When you are working to improve your business, employee surveys and customer surveys provide important data, but have you considered also employing a survey focus group to dig deeper into your survey data? A focus group can provide invaluable information concerning sentiments throughout your company and customer base.
Surveys and focus groups are both valuable research tools used to understand how to better meet the needs of your customers and improve employee engagement, morale, and a number of other factors.
Briefly, surveys are used to collect specific information from a specific group of people. Surveys can be conducted by mail, email, in person, or on the telephone. Surveys ask questions that are designed to be answered by checking boxes on a form or with simple responses if conducted by phone. The data is then and analyzed.
Focus groups bring together, in person, a group of people for a discussion about a topic or product. The group should be small with a minimum of four people, but no more than 15. Most experts believe having six to 12 people in a focus group is ideal.
Each individual in the group is pre-screened according to the criteria you establish. For example, if it is an employee focus group, do you want group members to have been employed for one year, three years, five years or more? Do you want only employees with cell phones? Only employees who drive red cars? You establish the criteria for selecting group members depending upon the information you want to solicit, the goals you have established, and how you plan on using the data.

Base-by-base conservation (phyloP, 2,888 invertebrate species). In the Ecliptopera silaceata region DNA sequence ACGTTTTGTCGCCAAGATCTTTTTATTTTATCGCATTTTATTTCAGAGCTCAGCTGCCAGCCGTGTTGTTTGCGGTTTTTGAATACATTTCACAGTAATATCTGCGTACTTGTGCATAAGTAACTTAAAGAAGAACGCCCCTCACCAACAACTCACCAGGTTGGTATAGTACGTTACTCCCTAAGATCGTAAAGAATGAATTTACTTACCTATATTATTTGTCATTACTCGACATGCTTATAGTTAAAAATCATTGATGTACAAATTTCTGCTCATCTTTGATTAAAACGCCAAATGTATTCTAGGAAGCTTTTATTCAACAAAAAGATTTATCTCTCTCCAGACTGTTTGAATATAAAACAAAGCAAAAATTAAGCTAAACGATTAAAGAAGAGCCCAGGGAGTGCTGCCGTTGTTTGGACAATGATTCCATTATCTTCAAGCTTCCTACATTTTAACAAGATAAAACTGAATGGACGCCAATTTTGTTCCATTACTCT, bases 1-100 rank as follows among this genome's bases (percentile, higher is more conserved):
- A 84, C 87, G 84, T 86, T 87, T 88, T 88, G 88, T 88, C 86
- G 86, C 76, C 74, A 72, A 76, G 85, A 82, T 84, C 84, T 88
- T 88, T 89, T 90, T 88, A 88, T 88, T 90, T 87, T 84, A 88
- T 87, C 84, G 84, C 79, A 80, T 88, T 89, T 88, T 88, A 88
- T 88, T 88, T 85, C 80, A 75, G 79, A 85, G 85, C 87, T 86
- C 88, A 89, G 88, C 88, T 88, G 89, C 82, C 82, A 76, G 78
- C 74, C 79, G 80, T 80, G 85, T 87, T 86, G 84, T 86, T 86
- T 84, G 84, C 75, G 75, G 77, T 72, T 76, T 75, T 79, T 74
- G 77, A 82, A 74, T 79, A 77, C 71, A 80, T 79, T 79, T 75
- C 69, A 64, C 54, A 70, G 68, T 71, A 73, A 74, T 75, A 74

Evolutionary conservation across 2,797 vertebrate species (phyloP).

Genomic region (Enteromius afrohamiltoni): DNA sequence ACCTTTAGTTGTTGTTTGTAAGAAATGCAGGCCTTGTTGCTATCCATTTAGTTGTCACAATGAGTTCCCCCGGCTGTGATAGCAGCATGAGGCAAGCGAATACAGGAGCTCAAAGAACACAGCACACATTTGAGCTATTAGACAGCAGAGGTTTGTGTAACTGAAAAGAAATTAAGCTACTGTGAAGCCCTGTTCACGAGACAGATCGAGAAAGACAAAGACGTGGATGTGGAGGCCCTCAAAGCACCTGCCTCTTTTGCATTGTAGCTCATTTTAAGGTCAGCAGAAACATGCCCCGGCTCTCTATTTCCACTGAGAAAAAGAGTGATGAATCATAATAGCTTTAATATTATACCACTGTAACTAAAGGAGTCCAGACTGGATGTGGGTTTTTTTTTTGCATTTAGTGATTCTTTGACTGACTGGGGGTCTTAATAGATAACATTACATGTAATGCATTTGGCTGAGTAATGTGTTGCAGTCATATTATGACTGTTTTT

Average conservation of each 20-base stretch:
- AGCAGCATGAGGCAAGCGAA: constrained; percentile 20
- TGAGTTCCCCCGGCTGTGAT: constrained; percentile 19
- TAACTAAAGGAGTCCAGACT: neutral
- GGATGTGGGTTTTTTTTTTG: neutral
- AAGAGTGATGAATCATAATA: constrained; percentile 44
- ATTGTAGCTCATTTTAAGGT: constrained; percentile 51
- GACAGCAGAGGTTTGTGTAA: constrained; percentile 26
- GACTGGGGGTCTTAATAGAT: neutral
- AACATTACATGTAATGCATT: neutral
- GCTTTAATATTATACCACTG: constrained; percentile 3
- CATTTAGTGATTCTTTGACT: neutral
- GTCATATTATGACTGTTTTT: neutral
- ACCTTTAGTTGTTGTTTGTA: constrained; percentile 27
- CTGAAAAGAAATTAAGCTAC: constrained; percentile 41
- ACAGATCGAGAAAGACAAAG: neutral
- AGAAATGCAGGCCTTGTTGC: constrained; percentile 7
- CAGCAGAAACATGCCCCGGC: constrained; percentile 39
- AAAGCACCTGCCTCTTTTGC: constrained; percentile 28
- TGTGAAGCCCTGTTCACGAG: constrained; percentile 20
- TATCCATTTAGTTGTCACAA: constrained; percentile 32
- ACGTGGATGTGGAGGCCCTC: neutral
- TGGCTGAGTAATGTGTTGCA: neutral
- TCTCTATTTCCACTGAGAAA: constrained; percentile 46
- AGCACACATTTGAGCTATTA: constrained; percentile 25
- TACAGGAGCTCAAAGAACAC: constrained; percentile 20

A facilitator guides the discussion of the focus group towards the topic you hope to learn more about from the group. Do you want feedback on a new advertising campaign? Do you want to generate ideas for improving employee morale?
The facilitator should remain neutral and not express his or her own opinions on the subject, but should inspire the focus group members to talk freely about their own ideas and opinions. The meeting place for the group should be one where the participants feel comfortable and free to express themselves. They should also be given some incentive for their participation.
The main purpose of the focus group is to inspire a meaningful discussion on the selected topic. In contrast to surveys, which provide you with answers to specific questions, individuals in a focus group explain why they think the way they do. Participants can provide input on problem solving as well as generate new ideas.
Whether you choose a survey focus group, an employee survey, a customer survey, or all three, you will gain valuable information that can assist you in improving your product or service and enhancing employee and customer satisfaction.
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